"Gov. Bredesen is very astute when it comes to technology. He has a vision for how you can use it and make it beneficial, which has given [those] who deal with technology in Tennessee a lot of backing and expectations."
Citizens also have expectations, which makes providing good customer service important to Ezell and his team. "Listening to customers is a really big deal with us. We make sure we know what people want and how they want it."
RSS audio podcasting and Spanish translation each provide services to citizens when and how they want it.
Through the portal, citizens can monitor traffic conditions and submit photos. The state hopes that allowing for photo submissions will attract people and lure them back for repeat visits. More than 500 photos have been submitted since the feature was first offered in June 2004.
The portal also offers educational information -- students can find facts, symbols, science, geography, history, biographies, mathematics, technology, social sciences and the arts, all relating to Tennessee.
More High-Ranking States
Coming in third, accessIndiana attracts more than 30 million hits per month and has collected $37 million in state revenues. The portal -- with more than 300 available services and 550 submission forms -- allows citizens to conduct much of their state business online.
Access Washington -- ranked fourth -- sought to increase user satisfaction, and in September 2004 the state's Department of Information Services launched a user-centered portal redesign.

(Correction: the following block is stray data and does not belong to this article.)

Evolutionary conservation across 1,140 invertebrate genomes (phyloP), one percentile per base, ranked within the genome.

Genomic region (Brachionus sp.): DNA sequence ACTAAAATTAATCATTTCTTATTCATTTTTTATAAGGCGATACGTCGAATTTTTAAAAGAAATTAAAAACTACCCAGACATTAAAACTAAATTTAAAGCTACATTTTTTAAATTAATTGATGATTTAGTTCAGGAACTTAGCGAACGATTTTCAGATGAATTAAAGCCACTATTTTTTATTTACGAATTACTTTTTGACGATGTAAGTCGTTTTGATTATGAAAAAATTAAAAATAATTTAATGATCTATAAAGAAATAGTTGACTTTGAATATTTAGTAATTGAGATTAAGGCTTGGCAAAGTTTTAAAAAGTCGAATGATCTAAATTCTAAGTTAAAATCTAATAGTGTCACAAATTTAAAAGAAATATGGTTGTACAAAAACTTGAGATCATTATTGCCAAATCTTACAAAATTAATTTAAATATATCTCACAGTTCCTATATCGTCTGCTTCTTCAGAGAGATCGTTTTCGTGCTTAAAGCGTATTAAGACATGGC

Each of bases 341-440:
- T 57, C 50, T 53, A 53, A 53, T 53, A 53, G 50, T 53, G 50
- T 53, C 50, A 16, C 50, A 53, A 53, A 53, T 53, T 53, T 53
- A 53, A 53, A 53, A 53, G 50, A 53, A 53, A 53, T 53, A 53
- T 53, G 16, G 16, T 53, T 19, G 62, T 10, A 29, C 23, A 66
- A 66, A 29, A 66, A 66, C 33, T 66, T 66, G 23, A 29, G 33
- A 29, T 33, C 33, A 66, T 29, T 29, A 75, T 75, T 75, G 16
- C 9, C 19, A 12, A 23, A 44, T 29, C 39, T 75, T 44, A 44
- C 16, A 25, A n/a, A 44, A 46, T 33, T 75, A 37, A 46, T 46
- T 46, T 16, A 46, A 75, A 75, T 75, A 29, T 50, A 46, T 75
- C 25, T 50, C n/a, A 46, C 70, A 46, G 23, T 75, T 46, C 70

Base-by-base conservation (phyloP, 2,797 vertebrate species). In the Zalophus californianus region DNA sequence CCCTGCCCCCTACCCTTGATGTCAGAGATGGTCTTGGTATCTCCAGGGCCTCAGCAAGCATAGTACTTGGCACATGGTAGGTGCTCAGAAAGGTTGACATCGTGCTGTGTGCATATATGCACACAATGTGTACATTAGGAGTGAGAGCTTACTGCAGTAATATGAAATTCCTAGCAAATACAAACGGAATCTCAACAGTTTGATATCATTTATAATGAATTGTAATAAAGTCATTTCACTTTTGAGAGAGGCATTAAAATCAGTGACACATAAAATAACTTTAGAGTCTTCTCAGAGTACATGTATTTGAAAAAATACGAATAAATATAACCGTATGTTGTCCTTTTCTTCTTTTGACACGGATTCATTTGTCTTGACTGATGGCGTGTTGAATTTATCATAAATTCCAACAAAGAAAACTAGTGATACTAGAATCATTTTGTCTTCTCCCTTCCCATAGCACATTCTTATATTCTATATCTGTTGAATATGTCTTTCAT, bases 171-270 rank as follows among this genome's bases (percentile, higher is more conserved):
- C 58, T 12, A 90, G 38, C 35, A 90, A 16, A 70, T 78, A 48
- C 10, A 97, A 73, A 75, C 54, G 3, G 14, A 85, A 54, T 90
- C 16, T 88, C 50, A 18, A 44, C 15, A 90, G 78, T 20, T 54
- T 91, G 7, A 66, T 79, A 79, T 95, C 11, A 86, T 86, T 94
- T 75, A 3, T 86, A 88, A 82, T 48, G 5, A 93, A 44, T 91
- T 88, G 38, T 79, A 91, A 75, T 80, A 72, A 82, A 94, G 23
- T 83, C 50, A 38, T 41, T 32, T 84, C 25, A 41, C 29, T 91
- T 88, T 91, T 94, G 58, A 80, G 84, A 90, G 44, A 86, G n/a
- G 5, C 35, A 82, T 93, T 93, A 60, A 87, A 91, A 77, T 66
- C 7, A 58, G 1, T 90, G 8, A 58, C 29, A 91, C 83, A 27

Once extensive customer feedback testing was complete, the redesign's main goals were to provide positive citizen experience, to organize content for increased efficiency and to develop logical and intuitive navigation. Results showed that 90 percent of the time, users successfully found what they were looking for -- a 40 percent increase from before the redesign.
Virginia.gov -- taking fifth place -- continues to strive for new ways to increase portal efficiency, including the Payment Portal service, a moving violations and pre-payable offenses service -- which processes more than 8,000 transactions monthly -- and the Healthy Virginians Scorecard, which helps citizens monitor health in Virginia schools.
The scorecard posted on the portal monitors schools' progress toward meeting Gov. Mark Warner's initiative to promote good nutrition and physical activity in education. The initiative is meant to combat preventable diseases and childhood obesity. Participating K-12 schools are recognized for their efforts and awarded according to their successes.
For information on runners-up in the Best of the Web survey, visit the Center for Digital Government's Web site.